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Southern States - Andhra Pradesh-Hyderabad Printer Friendly Page   Send this Article to a Friend

No official sanction for new Gandhi Hospital complex?

By V. Geetanath



The new Gandhi Hospital building at Musheerabad in Hyderabad. — Photo: K. Ramesh Babu

HYDERABAD Nov.8. When the spanking new buildings of the Gandhi Hospital and College constructed on the premises that earlier housed the Musheerabad jail are inaugurated by the Chief Minister, N. Chandrababu Naidu, any day now, they fulfil a long felt dream nurtured by medical professionals as well as the general public.

Increased bed strength, modern equipment and spacious surroundings are certainly a boon for patients and doctors, cramped as they were in the old buildings near the Secunderabad railway station. And, the sprawling 34 acres was obtained only after some debate and struggle.

However, before celebrations start there's some shocking news. The multi-storied buildings housing the general hospital and college are illegal structures! That's because they do not have an official sanction and the plans have not been approved by the Municipal Corporation of Hyderabad.

Neither is there a clearance from the Chief Engineer of the MCH nor was a No Objection Certificate taken from the Directorate of Fire Services, which in effect makes the buildings "unsafe."

As per the A.P. Fire Service Act 1999, anyone proposing to construct a high rise building for any purpose other than residential, should apply for issue of NOC even before submission of building plans to the municipal authorities concerned.

Though about Rs. 65 crores was spent on the construction of the hospital, college, hostels and staff quarters by the A.P. Health and Medical Infrastructure Development Corporation, it has not bothered to obtain building permissions from the civic body before starting construction. The hostels and college have already started functioning from the new premises.

It was only on July 25, 2003, that the building plan was put before the multi-storied building committee of the MCH, which realised to its surprise that the Executive Engineer of the APHMIDC had almost completed the works without even seeking its nod.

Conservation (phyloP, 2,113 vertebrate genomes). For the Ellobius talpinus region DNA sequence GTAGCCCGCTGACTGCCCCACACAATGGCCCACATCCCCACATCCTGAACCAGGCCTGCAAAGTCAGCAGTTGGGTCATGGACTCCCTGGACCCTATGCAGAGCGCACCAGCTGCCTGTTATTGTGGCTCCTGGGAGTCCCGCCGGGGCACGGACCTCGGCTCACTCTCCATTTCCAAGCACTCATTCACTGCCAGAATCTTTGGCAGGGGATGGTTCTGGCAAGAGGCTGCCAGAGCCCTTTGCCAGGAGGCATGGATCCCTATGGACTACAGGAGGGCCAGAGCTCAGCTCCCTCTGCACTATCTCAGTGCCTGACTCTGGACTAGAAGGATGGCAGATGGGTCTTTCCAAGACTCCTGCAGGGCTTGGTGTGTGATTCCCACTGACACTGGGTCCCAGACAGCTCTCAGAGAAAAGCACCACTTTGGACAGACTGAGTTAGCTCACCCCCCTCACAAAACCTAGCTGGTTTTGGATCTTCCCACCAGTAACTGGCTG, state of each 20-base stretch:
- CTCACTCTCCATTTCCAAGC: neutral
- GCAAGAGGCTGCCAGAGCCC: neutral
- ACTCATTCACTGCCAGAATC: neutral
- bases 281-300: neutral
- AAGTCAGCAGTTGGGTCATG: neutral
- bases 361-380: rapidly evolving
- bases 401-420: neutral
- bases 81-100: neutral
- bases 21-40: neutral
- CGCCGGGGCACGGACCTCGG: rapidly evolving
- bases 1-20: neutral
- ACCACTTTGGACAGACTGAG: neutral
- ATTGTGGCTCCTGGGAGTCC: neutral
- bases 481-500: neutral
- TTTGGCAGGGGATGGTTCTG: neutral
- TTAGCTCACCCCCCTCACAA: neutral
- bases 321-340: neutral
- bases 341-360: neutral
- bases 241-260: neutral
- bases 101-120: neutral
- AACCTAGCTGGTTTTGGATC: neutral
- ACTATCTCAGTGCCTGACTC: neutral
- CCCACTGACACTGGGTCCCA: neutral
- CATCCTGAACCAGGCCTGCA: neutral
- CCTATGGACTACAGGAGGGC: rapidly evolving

The committee had decided to the send a "detailed factual report to the Government for issuing necessary orders" as it was unable to accord permission to it.

The building committee has also noted that there was a shortfall of open space to an extent of 0.9 to 3 metres between the two blocks consisting of cellar, ground plus six upper floors, and it requires relaxation as per Government rules. And, as per the MCH building bylaws itself, permissions were mandatory for any new Government buildings.

Exemption, if any, can be given only for "operational constructions" and hospitals do not come under its purview.

If the Government is to follow its rules in letter and spirit, there is no escape route because as per its own Order 423 issued in 1998, it clearly states that "the Government or any other authority shall have no powers hereafter to relax any site from the provisions of the building stipulations either in parts or in full.''

Moreover, the new hospital and college buildings do not have proper access for the disabled and old people. The access audit report prepared by the Society for Equal Opportunities for Persons with Disabilities (Se'DoP) about the lack of appropriate ramps, handrails and the likes has been ignored.

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